Introduction

Hyperphosphataemia

Chronic kidney disease (CKD) describes abnormal kidney function and/or structure. It is common and often exists together with other conditions, such as cardiovascular disease and diabetes.

The 'National service framework for renal services' adopted the US 'National Kidney Foundation kidney disease outcomes quality initiative' (NKF-KDOQI) classification of CKD. This classification divides CKD into 5 stages according to the extent of a person's loss of renal function. Stage 4 CKD is defined by a glomerular filtration rate (GFR) of 15–29 ml/min/1.73 m2, and stage 5 by a GFR of less than 15 ml/min/1.73 m2.[1]

CKD progresses to these more advanced stages in a small, but significant percentage of people. In 2010, the Health Survey for England reported a prevalence of moderate to severe CKD (stages 3 to 5) of 6% in men and 7% in women, as a percentage of the total population in England. CKD stages 4 and 5 were reported at a prevalence of 1% or less. Although this figure might seem small, it translates to a prevalence of up to 520,000 people in England alone.

When CKD stage 5 advances to end-stage renal disease (ESRD), some people progress to renal replacement therapy (RRT)[2]. The UK Renal Registry reported that 49,080 adult patients were receiving RRT in the UK at the end of 2009. Of these, 25,796 were receiving RRT in the form of dialysis (a population sometimes classified CKD stage 5D).

As kidney dysfunction advances, there is a higher risk of mortality and some comorbidities become more severe. Hyperphosphataemia is one example of this, and occurs because of insufficient filtering of phosphate from the blood by poorly functioning kidneys. This means that a certain amount of the phosphate does not leave the body in the urine, instead remaining in the blood at abnormally elevated levels.

High serum phosphate levels can directly and indirectly increase parathyroid hormone secretion, leading to the development of secondary hyperparathyroidism. Left untreated, secondary hyperparathyroidism increases morbidity and mortality and may lead to renal bone disease, with people experiencing bone and muscular pain, increased incidence of fracture, abnormalities of bone and joint morphology, and vascular and soft tissue calcification.

For adults with stage 4 or 5 CKD who are not on dialysis, the UK Renal Association guidelines recommend that serum phosphate be maintained at between 0.9 and 1.5 mmol/l. For adults with stage 5 CKD who are on dialysis, it is recommended that serum phosphate levels be maintained at between 1.1 and 1.7 mmol/l. Because of the improved removal of phosphate from the blood through dialysis, adults on dialysis have different recommended levels to those with stage 4 or 5 CKD who are not on dialysis.

For children and young people with stage 4 CKD, the NKF-KDOQI guidelines and European guidelines on the prevention and treatment of renal osteodystrophy recommend that serum phosphate be maintained within age-appropriate limits. For those with stage 5 CKD, including those on dialysis, it is recommended that serum phosphate levels be maintained at between 1.3 and 1.9 mmol/l for those aged 1–12 years, and between 1.1 and 1.8 mmol/l during adolescence.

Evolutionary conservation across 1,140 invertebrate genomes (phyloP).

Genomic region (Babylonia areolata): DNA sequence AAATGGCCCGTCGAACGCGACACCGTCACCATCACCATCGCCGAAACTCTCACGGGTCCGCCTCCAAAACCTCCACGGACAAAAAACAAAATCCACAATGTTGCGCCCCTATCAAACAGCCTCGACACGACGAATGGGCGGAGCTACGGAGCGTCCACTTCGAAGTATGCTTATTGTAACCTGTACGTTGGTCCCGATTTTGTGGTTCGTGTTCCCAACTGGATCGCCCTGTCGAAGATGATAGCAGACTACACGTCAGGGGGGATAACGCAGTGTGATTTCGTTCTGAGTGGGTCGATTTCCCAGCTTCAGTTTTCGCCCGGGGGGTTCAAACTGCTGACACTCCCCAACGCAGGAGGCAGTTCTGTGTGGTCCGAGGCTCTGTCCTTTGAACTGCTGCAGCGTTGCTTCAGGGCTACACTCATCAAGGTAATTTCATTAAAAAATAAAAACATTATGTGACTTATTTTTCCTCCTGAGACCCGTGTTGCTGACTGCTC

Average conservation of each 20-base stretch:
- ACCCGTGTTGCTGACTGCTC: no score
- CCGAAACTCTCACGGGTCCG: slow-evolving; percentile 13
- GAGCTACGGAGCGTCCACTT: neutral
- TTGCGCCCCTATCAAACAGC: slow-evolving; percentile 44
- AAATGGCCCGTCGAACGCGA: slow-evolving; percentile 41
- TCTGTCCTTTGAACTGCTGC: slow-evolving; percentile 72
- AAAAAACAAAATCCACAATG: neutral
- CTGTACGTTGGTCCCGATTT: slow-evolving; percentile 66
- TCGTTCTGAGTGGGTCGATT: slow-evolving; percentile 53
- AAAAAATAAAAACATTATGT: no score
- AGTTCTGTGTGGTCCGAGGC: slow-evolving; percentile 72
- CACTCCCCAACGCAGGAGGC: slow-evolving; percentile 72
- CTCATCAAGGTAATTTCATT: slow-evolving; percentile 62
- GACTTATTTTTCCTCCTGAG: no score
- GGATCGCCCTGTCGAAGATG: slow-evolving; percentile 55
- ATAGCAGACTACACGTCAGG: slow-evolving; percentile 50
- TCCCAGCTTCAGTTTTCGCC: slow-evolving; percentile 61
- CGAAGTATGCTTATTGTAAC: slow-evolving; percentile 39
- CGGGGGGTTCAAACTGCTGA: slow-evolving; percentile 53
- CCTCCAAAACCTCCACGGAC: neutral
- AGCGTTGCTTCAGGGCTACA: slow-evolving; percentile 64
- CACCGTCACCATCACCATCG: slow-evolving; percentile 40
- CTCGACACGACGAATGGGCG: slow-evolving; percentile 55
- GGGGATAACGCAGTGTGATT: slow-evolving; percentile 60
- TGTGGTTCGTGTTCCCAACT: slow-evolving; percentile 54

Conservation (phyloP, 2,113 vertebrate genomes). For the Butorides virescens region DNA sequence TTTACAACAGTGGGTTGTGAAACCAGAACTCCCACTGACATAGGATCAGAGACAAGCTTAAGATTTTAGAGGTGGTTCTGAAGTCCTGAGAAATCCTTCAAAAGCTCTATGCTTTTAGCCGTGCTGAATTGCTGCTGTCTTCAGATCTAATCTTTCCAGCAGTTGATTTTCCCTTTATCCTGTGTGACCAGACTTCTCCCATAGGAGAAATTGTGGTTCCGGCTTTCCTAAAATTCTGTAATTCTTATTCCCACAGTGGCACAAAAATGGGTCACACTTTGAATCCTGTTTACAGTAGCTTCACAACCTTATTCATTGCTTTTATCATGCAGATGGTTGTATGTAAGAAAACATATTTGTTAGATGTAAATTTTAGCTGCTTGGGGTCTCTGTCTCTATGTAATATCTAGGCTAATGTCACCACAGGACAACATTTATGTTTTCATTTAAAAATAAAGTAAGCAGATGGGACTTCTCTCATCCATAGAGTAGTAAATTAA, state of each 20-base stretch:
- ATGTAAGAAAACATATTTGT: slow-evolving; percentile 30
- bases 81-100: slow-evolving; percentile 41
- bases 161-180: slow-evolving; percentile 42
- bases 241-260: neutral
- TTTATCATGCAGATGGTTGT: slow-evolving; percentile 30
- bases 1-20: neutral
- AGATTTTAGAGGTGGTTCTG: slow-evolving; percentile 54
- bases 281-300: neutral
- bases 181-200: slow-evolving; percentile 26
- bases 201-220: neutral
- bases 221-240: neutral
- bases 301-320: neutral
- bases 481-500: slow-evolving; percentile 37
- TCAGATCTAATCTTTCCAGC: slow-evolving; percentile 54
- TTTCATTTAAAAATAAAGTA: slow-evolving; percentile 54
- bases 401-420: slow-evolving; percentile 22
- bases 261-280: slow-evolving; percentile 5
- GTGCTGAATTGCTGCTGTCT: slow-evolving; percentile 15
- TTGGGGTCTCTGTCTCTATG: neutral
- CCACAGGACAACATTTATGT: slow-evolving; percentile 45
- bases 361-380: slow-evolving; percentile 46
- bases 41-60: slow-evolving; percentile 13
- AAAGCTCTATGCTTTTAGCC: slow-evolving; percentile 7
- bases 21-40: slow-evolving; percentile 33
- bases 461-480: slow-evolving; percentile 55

Standard management of hyperphosphataemia involves the use of both pharmacological and non-pharmacological interventions, as well as the provision of education and support. However, there is wide variation between units and practices across the UK in how these interventions are used. At the end of 2009, data from the UK Renal Registry showed that only 61% of patients receiving haemodialysis and 70% of patients receiving peritoneal dialysis achieved serum phosphate levels within the recommended range. This, together with a rising prevalence of CKD, led to the development of this clinical guideline on the management of hyperphosphataemia.

The guideline will assume that prescribers will use a drug's summary of product characteristics to inform decisions made with individual patients.

This guideline recommends some drugs for indications for which they do not have a UK marketing authorisation at the date of publication, if there is good evidence to support that use. The prescriber should follow relevant professional guidance, taking full responsibility for the decision. The patient (or those with authority to give consent on their behalf) should provide informed consent, which should be documented. See the General Medical Council's Good practice in prescribing and managing medicines and devices for further information. Where recommendations have been made for the use of drugs outside their licensed indications ('off-label use'), these drugs are marked with a footnote in the recommendations.

Who this guideline is for

This document is for healthcare professionals and other staff who care for people with stage 4 or 5 CKD, including those with stage 5 CKD who are on dialysis. This includes primary, secondary and tertiary care settings. Where it refers to children and young people, this applies to all people younger than 18 years. Where it refers to adults, this applies to all people 18 years or older.



[1] A GFR of over 90 ml/min/1.73 m2 is considered normal unless there is other evidence of kidney disease.

[2] Note: in this guideline, those who choose not to participate in an active treatment programme for their ESRD (which would generally include RRT, diet, pain management etc), instead opting for 'conservative management', are considered to be a subset of the stage 5 population who are not on dialysis.

  • National Institute for Health and Care Excellence (NICE)